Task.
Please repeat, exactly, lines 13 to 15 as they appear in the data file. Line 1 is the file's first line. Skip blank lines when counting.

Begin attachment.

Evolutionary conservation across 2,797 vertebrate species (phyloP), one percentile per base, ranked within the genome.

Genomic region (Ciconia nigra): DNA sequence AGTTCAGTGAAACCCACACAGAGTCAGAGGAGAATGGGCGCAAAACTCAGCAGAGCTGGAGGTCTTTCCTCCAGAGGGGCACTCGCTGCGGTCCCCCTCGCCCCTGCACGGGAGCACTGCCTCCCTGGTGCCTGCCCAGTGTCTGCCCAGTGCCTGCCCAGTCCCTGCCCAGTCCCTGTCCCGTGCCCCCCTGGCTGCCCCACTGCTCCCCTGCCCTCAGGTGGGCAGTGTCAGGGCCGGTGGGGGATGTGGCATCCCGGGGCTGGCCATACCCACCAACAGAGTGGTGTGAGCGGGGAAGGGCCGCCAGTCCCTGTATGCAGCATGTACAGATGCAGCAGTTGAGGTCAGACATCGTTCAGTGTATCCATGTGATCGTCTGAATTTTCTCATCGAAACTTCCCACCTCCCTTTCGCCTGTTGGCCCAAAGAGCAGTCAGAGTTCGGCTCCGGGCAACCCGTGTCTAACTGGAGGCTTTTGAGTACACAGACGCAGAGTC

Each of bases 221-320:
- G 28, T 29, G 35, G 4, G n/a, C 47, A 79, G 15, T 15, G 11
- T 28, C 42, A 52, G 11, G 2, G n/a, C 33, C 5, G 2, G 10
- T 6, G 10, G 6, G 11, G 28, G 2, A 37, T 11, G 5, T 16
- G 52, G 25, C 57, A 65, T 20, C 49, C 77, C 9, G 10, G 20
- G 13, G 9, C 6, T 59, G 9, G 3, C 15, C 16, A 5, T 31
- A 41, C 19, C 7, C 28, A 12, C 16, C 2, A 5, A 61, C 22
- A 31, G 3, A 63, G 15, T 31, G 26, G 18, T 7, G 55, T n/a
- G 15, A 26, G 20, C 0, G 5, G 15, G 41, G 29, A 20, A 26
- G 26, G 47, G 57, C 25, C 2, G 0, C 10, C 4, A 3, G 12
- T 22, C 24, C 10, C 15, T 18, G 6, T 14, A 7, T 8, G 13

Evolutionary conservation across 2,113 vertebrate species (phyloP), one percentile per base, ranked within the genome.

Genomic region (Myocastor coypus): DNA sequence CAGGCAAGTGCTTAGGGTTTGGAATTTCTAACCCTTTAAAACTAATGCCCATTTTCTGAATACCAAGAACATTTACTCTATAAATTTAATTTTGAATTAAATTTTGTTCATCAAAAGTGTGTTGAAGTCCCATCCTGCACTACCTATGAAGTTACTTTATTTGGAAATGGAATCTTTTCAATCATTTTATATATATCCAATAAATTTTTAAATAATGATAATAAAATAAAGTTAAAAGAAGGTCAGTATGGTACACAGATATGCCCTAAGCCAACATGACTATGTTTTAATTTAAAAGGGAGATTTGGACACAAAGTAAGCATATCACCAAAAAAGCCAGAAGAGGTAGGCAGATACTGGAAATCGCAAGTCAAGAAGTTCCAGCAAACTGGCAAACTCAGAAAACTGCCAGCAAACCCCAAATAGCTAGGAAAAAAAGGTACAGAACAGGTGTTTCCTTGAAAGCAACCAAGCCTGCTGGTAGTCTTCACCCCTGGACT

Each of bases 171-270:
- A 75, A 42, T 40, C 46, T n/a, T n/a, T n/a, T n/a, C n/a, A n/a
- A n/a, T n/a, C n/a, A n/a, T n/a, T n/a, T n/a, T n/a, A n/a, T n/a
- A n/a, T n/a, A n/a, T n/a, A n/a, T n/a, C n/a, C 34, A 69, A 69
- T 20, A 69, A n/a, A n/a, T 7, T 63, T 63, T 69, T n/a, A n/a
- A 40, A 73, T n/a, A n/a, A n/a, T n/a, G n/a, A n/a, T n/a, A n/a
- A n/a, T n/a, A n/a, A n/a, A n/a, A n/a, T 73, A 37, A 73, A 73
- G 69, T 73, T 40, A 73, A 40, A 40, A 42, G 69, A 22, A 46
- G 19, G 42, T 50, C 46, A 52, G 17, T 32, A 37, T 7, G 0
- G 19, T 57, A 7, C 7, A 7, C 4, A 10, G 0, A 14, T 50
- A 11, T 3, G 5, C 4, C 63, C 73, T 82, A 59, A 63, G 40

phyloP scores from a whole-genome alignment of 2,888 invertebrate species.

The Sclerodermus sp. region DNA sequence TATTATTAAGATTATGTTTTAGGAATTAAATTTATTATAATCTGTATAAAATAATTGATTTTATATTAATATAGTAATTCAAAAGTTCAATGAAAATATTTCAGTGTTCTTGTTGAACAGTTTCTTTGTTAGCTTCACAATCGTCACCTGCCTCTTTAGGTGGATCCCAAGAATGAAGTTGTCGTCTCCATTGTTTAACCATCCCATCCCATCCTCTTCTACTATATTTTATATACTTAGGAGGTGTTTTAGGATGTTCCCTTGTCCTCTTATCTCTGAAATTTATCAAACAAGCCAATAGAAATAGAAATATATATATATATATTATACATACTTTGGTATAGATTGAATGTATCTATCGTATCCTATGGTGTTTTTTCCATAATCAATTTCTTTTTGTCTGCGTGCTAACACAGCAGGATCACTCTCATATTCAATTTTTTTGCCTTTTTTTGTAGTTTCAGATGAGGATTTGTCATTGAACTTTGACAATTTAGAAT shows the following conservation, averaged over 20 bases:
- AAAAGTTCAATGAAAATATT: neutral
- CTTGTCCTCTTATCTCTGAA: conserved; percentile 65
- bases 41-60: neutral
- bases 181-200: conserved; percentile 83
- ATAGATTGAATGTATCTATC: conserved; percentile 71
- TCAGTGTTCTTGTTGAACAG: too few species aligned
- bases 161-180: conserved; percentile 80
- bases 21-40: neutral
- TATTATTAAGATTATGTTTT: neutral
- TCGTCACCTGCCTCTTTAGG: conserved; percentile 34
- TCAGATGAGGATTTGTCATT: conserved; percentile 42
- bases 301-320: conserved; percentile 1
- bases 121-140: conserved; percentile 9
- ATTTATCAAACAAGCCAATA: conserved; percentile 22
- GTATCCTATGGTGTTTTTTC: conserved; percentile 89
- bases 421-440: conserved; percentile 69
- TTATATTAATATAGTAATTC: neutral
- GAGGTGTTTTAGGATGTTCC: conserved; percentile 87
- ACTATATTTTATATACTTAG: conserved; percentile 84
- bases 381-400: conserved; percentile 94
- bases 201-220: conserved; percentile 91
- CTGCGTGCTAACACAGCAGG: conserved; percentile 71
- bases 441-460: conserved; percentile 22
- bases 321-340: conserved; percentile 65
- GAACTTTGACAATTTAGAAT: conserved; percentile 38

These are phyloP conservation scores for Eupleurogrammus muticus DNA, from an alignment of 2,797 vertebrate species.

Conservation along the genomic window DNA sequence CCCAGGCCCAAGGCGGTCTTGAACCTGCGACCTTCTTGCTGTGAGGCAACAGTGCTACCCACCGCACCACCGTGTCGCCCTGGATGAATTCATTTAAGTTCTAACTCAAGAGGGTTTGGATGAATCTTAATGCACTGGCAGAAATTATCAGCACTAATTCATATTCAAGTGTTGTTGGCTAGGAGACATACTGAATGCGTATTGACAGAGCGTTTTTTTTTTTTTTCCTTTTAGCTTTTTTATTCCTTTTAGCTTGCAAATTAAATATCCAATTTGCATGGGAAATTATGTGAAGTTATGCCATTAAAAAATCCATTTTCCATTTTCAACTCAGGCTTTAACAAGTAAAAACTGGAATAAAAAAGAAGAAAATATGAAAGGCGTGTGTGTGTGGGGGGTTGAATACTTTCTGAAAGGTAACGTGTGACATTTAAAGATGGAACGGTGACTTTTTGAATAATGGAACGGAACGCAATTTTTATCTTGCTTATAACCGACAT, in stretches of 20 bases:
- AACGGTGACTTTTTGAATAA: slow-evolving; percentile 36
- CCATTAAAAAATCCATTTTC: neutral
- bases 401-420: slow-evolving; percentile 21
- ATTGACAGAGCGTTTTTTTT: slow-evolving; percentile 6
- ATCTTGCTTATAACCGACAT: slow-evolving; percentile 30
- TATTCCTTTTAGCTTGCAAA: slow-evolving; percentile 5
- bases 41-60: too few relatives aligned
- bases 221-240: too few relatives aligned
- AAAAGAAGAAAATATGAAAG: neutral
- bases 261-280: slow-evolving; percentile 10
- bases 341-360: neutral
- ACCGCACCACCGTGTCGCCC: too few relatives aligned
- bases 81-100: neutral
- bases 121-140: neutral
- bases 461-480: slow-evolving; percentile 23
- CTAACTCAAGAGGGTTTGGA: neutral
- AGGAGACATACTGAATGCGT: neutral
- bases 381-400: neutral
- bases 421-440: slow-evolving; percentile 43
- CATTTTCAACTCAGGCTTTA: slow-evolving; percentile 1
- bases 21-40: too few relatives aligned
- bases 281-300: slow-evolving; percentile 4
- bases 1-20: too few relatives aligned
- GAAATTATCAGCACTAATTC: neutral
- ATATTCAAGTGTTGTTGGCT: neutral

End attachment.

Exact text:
- T 22, C 24, C 10, C 15, T 18, G 6, T 14, A 7, T 8, G 13

Evolutionary conservation across 2,113 vertebrate species (phyloP), one percentile per base, ranked within the genome.

Genomic region (Myocastor coypus): DNA sequence CAGGCAAGTGCTTAGGGTTTGGAATTTCTAACCCTTTAAAACTAATGCCCATTTTCTGAATACCAAGAACATTTACTCTATAAATTTAATTTTGAATTAAATTTTGTTCATCAAAAGTGTGTTGAAGTCCCATCCTGCACTACCTATGAAGTTACTTTATTTGGAAATGGAATCTTTTCAATCATTTTATATATATCCAATAAATTTTTAAATAATGATAATAAAATAAAGTTAAAAGAAGGTCAGTATGGTACACAGATATGCCCTAAGCCAACATGACTATGTTTTAATTTAAAAGGGAGATTTGGACACAAAGTAAGCATATCACCAAAAAAGCCAGAAGAGGTAGGCAGATACTGGAAATCGCAAGTCAAGAAGTTCCAGCAAACTGGCAAACTCAGAAAACTGCCAGCAAACCCCAAATAGCTAGGAAAAAAAGGTACAGAACAGGTGTTTCCTTGAAAGCAACCAAGCCTGCTGGTAGTCTTCACCCCTGGACT